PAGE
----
Leash walking, as I watch handlers work with their dogs, seems to be one of the hardest behaviors to establish. I have thought a lot about this and my theory is that it is difficult because there is nothing natural about leash walking. Dogs in the wild sit, down, and stay, but in the wild there is never a rope attached to them.
Why do dogs pull?
Overly simple answer is because we follow. Even as puppies they pull toward something and we are tired because of a hard day at work or maybe we feel guilty because we have been gone all day at work and the leash time is “time for them” and say oh okay Sparky you can go see whatever that is you’re pulling to and then we are dragged behind.
A common thing taught in the dog world by trainers is to pop (or snap) the leash when your dog starts to pull. First of all, if you have a puppy or a dog that you’ve never taught this new behavior, doing this I believe is unfair. Can you imagine learning a new skill on the job and every single time (before your trainer explained) you did something incorrect so the on the job training person slapped your hand. I think that stress would kick in and thus you will not be in the optimal mind for learning.
What has worked for me?
Premack Principle simply stated is you give me what I want and then I will give you what you want. So in other words, Sparky if you walk on a loose leash I will allow you to sniff the hydrant that I see you desire to sniff.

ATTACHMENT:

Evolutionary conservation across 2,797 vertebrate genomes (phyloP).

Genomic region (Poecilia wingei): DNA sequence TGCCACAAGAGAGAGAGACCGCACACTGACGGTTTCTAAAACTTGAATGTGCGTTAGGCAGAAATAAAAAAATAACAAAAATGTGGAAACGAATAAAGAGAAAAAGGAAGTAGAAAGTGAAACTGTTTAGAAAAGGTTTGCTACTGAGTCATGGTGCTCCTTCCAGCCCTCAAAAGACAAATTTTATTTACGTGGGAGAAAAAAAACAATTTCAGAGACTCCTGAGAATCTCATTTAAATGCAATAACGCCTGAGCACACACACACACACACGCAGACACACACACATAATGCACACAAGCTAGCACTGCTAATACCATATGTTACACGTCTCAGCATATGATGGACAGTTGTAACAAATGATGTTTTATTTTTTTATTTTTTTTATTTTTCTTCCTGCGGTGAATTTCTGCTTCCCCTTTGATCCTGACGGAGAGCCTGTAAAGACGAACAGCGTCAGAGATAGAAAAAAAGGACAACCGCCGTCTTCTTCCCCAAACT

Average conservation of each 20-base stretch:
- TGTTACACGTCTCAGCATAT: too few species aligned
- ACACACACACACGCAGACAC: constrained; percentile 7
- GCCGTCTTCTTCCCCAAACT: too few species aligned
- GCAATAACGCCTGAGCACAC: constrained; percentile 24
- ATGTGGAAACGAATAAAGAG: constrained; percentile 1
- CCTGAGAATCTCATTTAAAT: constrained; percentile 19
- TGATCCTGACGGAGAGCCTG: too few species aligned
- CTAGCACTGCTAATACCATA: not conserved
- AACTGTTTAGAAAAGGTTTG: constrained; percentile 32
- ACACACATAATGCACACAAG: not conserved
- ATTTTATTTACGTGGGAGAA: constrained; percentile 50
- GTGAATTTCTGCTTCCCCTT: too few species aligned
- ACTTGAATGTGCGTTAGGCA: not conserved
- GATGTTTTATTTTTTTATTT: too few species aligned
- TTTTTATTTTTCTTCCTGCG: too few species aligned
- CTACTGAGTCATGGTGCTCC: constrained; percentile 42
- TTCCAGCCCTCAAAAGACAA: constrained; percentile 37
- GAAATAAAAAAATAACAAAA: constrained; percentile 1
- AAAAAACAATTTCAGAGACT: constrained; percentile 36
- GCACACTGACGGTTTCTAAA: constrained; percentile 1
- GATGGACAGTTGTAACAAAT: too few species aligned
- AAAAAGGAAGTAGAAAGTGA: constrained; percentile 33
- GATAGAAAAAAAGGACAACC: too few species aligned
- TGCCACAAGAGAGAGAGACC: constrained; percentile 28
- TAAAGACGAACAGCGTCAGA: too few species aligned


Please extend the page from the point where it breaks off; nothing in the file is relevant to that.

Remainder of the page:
Being patient. If you start out on a walk in a hurry you will give in and just let your dog pull because you want to hurry up and get home anyway.
Establishing focus. The leash attached to your dog doesn’t make him great on a leash. You as a team learning how to pay attention to each other make for great leash walking. When walking with my golden retriever chow mix I decided that every time she looked up at me I would praise and treat, thus reinforcing the behavior of attention. I ended up training a heel with a watch!
Not reinforcing the pull. It’s important as a handler that you aren’t walking in autopilot mode. You must be sure that you are aware on a walk. Am I struggling with my dog? Are we playing “tug of war” with the leash? Am I walking without struggle? Does this feel comfortable to me? And make adjustments accordingly.
Working towards polite leash walking is not an easy task, but well worth being patient as you establish focus, build your team relationship, and continue to reinforce what you want (loose leash) rather than what you don’t want. Keep with it!
Michelle Huntting, CPDT-KA, ABCDT
Certified Pet Dog Trainer